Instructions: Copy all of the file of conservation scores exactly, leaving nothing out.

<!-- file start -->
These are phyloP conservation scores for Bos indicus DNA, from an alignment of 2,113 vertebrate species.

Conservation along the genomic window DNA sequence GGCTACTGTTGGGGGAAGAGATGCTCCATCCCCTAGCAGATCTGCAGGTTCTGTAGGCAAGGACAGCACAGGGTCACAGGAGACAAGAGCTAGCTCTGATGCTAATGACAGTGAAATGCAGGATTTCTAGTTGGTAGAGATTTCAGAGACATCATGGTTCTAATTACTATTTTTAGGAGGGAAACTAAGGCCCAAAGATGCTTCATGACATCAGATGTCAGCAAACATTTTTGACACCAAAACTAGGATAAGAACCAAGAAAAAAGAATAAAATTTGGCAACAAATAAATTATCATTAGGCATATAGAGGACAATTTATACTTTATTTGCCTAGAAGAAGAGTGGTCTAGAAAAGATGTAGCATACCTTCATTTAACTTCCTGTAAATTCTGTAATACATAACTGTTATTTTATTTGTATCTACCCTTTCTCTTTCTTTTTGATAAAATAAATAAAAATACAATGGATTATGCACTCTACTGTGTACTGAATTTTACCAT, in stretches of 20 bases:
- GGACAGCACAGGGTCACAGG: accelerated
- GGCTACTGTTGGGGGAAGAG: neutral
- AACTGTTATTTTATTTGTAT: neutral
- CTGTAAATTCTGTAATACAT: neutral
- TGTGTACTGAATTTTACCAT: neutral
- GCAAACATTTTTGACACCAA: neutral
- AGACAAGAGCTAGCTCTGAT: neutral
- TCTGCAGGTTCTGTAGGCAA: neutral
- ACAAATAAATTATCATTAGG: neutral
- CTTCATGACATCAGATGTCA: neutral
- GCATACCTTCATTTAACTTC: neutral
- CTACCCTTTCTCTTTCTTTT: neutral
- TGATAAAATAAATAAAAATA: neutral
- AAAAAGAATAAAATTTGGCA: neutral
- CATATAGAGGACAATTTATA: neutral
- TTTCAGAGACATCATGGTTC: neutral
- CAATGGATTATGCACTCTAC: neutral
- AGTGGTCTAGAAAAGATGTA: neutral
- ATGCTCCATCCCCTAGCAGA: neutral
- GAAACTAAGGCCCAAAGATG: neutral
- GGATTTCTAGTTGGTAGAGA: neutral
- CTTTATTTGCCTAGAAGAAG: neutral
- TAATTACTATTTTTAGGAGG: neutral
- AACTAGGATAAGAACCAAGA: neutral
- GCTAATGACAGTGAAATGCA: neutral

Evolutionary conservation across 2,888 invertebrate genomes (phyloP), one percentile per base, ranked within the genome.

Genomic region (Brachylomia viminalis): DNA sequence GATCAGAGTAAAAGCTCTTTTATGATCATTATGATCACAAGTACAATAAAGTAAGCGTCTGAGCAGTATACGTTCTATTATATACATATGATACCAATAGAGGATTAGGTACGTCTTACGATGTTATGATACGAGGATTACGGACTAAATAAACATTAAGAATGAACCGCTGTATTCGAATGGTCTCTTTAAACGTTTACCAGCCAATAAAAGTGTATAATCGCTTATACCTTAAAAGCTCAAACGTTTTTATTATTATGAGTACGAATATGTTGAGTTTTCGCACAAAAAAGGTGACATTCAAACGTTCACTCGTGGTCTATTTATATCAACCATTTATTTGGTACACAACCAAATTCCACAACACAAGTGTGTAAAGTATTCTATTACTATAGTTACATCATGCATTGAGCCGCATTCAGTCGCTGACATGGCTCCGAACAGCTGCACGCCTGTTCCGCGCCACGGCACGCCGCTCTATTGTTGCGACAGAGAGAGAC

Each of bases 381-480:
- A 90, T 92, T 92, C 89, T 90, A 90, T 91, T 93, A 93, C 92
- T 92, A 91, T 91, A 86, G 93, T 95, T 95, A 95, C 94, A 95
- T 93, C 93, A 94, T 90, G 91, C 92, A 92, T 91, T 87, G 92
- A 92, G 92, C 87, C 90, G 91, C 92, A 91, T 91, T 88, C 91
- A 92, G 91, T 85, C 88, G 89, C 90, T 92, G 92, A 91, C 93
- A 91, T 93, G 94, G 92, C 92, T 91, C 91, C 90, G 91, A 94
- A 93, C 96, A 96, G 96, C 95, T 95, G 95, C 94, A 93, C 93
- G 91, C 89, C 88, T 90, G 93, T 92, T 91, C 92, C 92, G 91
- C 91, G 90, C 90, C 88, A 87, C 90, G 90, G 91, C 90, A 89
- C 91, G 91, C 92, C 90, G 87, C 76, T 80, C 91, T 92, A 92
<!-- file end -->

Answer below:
These are phyloP conservation scores for Bos indicus DNA, from an alignment of 2,113 vertebrate species.

Conservation along the genomic window DNA sequence GGCTACTGTTGGGGGAAGAGATGCTCCATCCCCTAGCAGATCTGCAGGTTCTGTAGGCAAGGACAGCACAGGGTCACAGGAGACAAGAGCTAGCTCTGATGCTAATGACAGTGAAATGCAGGATTTCTAGTTGGTAGAGATTTCAGAGACATCATGGTTCTAATTACTATTTTTAGGAGGGAAACTAAGGCCCAAAGATGCTTCATGACATCAGATGTCAGCAAACATTTTTGACACCAAAACTAGGATAAGAACCAAGAAAAAAGAATAAAATTTGGCAACAAATAAATTATCATTAGGCATATAGAGGACAATTTATACTTTATTTGCCTAGAAGAAGAGTGGTCTAGAAAAGATGTAGCATACCTTCATTTAACTTCCTGTAAATTCTGTAATACATAACTGTTATTTTATTTGTATCTACCCTTTCTCTTTCTTTTTGATAAAATAAATAAAAATACAATGGATTATGCACTCTACTGTGTACTGAATTTTACCAT, in stretches of 20 bases:
- GGACAGCACAGGGTCACAGG: accelerated
- GGCTACTGTTGGGGGAAGAG: neutral
- AACTGTTATTTTATTTGTAT: neutral
- CTGTAAATTCTGTAATACAT: neutral
- TGTGTACTGAATTTTACCAT: neutral
- GCAAACATTTTTGACACCAA: neutral
- AGACAAGAGCTAGCTCTGAT: neutral
- TCTGCAGGTTCTGTAGGCAA: neutral
- ACAAATAAATTATCATTAGG: neutral
- CTTCATGACATCAGATGTCA: neutral
- GCATACCTTCATTTAACTTC: neutral
- CTACCCTTTCTCTTTCTTTT: neutral
- TGATAAAATAAATAAAAATA: neutral
- AAAAAGAATAAAATTTGGCA: neutral
- CATATAGAGGACAATTTATA: neutral
- TTTCAGAGACATCATGGTTC: neutral
- CAATGGATTATGCACTCTAC: neutral
- AGTGGTCTAGAAAAGATGTA: neutral
- ATGCTCCATCCCCTAGCAGA: neutral
- GAAACTAAGGCCCAAAGATG: neutral
- GGATTTCTAGTTGGTAGAGA: neutral
- CTTTATTTGCCTAGAAGAAG: neutral
- TAATTACTATTTTTAGGAGG: neutral
- AACTAGGATAAGAACCAAGA: neutral
- GCTAATGACAGTGAAATGCA: neutral

Evolutionary conservation across 2,888 invertebrate genomes (phyloP), one percentile per base, ranked within the genome.

Genomic region (Brachylomia viminalis): DNA sequence GATCAGAGTAAAAGCTCTTTTATGATCATTATGATCACAAGTACAATAAAGTAAGCGTCTGAGCAGTATACGTTCTATTATATACATATGATACCAATAGAGGATTAGGTACGTCTTACGATGTTATGATACGAGGATTACGGACTAAATAAACATTAAGAATGAACCGCTGTATTCGAATGGTCTCTTTAAACGTTTACCAGCCAATAAAAGTGTATAATCGCTTATACCTTAAAAGCTCAAACGTTTTTATTATTATGAGTACGAATATGTTGAGTTTTCGCACAAAAAAGGTGACATTCAAACGTTCACTCGTGGTCTATTTATATCAACCATTTATTTGGTACACAACCAAATTCCACAACACAAGTGTGTAAAGTATTCTATTACTATAGTTACATCATGCATTGAGCCGCATTCAGTCGCTGACATGGCTCCGAACAGCTGCACGCCTGTTCCGCGCCACGGCACGCCGCTCTATTGTTGCGACAGAGAGAGAC

Each of bases 381-480:
- A 90, T 92, T 92, C 89, T 90, A 90, T 91, T 93, A 93, C 92
- T 92, A 91, T 91, A 86, G 93, T 95, T 95, A 95, C 94, A 95
- T 93, C 93, A 94, T 90, G 91, C 92, A 92, T 91, T 87, G 92
- A 92, G 92, C 87, C 90, G 91, C 92, A 91, T 91, T 88, C 91
- A 92, G 91, T 85, C 88, G 89, C 90, T 92, G 92, A 91, C 93
- A 91, T 93, G 94, G 92, C 92, T 91, C 91, C 90, G 91, A 94
- A 93, C 96, A 96, G 96, C 95, T 95, G 95, C 94, A 93, C 93
- G 91, C 89, C 88, T 90, G 93, T 92, T 91, C 92, C 92, G 91
- C 91, G 90, C 90, C 88, A 87, C 90, G 90, G 91, C 90, A 89
- C 91, G 91, C 92, C 90, G 87, C 76, T 80, C 91, T 92, A 92